How can we manage our Expectations in the next phase of the Coronavirus Pandemic so that they do not destroy our peace of mind?
Many of us would have had plans for 2020. Personally, I have been studying Italian on Duolingo for a year, and I had booked and paid for a trip to Turin for the week beginning March 15, 2020.
The first case of Coronavirus in Turin was on 24 February. Within a day, that number rose to 100. Within a few days it was clear that this was a very serious problem.
Meanwhile, the Government in the UK seemed to be ignoring the problem. My expectations of going were thrown into doubt, and I was thrown into confusion.
Without the Government forbidding travel to Italy, I could not cancel my bookings and get a refund. If I went, I risked bringing the Virus home and to work.
Over the next two weeks, my anxiety increased exponentially as I tried to work out what I should do. I sought advice from the University, but they were Duty bound to follow Government advice.
I wrote to explain that as an Alexander Technique (AT) teacher/Coach within the Department of Music and for staff across the University, I spent an hour 1-1, face to face with clients, and Alexander Technique is hands on. Were they still happy for me to go and return to work if I did not have symptoms. The Government advice was YES.
Not only was I anxious, but also angry. I worked with people who had had cancer, whose immune systems were compromised. And I understood that if I brought back the virus asymptomatically and infected anyone at the University, I could be the cause of shutting down the entire Institution. And I felt I was being left to shoulder the burden of ethical working, and losing my hard earned money into the bargain.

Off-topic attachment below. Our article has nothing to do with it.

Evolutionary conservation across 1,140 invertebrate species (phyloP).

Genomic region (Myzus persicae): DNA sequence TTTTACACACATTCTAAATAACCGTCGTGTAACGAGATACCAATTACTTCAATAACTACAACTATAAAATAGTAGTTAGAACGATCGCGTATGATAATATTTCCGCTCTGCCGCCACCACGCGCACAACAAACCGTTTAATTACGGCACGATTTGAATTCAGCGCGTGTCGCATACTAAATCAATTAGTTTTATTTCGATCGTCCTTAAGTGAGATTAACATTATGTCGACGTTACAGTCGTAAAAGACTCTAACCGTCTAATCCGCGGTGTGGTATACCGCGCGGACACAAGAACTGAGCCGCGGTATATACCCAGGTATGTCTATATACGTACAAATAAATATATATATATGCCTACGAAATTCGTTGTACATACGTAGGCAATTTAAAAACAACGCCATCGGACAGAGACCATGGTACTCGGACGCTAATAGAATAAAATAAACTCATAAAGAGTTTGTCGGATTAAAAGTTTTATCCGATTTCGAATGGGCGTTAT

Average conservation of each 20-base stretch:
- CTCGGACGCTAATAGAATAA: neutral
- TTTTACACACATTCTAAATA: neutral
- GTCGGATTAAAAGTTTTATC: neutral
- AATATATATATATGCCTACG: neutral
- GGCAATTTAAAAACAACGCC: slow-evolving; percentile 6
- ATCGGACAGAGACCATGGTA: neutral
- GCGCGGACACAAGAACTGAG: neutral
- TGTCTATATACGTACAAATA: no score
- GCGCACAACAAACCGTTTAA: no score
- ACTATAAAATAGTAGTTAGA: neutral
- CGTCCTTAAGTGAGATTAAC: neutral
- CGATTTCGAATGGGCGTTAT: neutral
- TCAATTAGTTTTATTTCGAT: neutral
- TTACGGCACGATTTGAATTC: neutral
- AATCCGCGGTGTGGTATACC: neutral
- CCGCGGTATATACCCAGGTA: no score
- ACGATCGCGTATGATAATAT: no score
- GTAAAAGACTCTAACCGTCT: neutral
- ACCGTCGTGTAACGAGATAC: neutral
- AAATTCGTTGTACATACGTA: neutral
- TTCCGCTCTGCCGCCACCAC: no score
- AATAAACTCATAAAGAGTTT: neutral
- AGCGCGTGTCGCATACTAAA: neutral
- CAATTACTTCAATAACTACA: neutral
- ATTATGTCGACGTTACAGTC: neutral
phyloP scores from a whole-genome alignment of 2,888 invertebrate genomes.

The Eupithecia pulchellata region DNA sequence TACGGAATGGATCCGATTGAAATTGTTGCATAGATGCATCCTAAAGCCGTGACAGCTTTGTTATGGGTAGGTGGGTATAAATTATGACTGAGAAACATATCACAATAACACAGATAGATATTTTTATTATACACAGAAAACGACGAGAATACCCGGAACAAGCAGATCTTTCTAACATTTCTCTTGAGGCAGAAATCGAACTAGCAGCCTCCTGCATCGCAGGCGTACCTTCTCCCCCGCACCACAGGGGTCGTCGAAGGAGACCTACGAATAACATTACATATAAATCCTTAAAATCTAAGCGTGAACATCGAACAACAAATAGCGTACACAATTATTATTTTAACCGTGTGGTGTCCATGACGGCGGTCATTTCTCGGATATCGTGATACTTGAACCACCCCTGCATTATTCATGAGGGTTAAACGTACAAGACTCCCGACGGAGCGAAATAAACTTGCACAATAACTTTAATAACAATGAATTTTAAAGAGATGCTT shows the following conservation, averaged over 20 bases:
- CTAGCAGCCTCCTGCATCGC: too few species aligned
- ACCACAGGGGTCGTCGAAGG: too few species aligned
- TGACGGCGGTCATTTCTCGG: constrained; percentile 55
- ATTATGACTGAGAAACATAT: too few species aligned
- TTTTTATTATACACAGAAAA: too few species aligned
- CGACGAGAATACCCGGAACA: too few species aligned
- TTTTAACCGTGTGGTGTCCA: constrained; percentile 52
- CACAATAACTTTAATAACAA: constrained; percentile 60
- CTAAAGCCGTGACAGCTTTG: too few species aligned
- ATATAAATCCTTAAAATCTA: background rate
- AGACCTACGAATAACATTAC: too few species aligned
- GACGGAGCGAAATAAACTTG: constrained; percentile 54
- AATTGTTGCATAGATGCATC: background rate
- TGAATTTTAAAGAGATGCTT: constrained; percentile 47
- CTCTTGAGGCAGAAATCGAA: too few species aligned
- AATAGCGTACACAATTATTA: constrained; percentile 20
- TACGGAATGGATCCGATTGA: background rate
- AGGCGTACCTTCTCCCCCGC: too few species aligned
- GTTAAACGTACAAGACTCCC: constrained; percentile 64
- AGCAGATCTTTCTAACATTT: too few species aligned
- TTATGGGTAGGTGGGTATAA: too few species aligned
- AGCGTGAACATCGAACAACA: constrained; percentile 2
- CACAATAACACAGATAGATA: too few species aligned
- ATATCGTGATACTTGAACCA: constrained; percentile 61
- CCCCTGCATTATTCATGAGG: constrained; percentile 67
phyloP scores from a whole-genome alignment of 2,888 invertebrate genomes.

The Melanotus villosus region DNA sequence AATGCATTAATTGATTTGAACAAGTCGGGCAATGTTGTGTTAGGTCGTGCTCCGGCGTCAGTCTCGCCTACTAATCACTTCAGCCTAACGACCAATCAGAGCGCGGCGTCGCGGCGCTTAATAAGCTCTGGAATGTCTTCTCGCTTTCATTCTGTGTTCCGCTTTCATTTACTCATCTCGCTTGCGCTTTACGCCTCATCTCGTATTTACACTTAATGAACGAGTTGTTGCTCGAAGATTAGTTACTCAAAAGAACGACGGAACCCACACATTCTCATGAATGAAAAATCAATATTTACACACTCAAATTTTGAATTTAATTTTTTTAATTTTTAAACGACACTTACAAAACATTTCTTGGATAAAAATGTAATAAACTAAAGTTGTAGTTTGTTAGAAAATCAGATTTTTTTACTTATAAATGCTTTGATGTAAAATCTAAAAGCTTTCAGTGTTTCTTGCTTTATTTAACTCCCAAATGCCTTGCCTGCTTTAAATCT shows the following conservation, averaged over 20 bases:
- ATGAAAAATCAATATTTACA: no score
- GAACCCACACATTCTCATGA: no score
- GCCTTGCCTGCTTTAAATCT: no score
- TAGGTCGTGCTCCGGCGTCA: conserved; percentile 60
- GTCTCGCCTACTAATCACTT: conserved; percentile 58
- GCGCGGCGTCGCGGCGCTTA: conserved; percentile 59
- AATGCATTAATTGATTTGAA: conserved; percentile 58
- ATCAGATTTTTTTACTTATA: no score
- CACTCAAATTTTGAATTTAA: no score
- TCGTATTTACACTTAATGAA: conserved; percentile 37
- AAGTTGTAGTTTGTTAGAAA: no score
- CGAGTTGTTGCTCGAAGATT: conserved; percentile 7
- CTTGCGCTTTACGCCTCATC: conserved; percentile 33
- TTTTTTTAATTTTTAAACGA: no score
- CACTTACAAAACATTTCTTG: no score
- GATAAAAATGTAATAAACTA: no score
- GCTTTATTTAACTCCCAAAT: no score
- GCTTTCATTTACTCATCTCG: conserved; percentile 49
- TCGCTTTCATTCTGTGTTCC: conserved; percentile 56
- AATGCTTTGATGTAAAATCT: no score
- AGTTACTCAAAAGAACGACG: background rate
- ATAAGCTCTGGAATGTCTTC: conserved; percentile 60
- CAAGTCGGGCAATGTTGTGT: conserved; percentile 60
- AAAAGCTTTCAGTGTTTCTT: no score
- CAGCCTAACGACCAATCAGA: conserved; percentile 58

I should perhaps explain that I moved to York in 2011, knowing only two people, and being self employed. I am still Self Employed, and only earn when I work. It has taken me years of insecurity to build up a reputation and to be able to afford to travel, and I am well aware of how easily a reputation is lost, and how difficult it is to regain.
So this situation matter to me a great deal and created a great deal of stress.
Despite my disappointment at not being able to go, it actually came a great relief to my equanimity when the Government finally gave clear advice, banning all unnecessary travel to Northern Italy, and I no longer had to make what seemed an impossible decision.
Like most people in the UK, I have knuckled down under lockdown and made the best of it, despite having lost all of my Alexander Technique work and much of my precarious income.
I realised very quickly last weekend, when I read that Italy was opening its borders on June 3, how my inner peace was immediately shattered. Suddenly my expectations were revived, and many of the questions I had wrestled with and given up on, now reared their heads again.
Once again, the advice being handed down from the Government is confusing and often conflicting – ‘Go to work’ – ‘Don’t go to work’, ‘go out and exercise’ – ‘don’t go to beauty spots and put local populations at risk’ – ‘meet one person outside’ – ‘don’t meet anyone in your garden’ (even if you have a huge garden and you are more easily able to socially distance in your garden than you might be in the local park.
When we have expectations and they are not met, we experience disappointment, resentment, anger and stress. It becomes hard to see another’s point of view and we polarise. Brexit is a classic case in point, bringing disharmony to families, friends, colleagues, neighbours.
When I realised that I would lost the bulk of my income, and that being self employed meant I had no safety net (remember it took the Government quite a while to agree to help the Self Employed, and even then the help was based on profits, not income, as it was for the employed), I was anxious and frightened. I am grateful for the years of learning I have gained through Coaching and being Coached. And of previous life experience.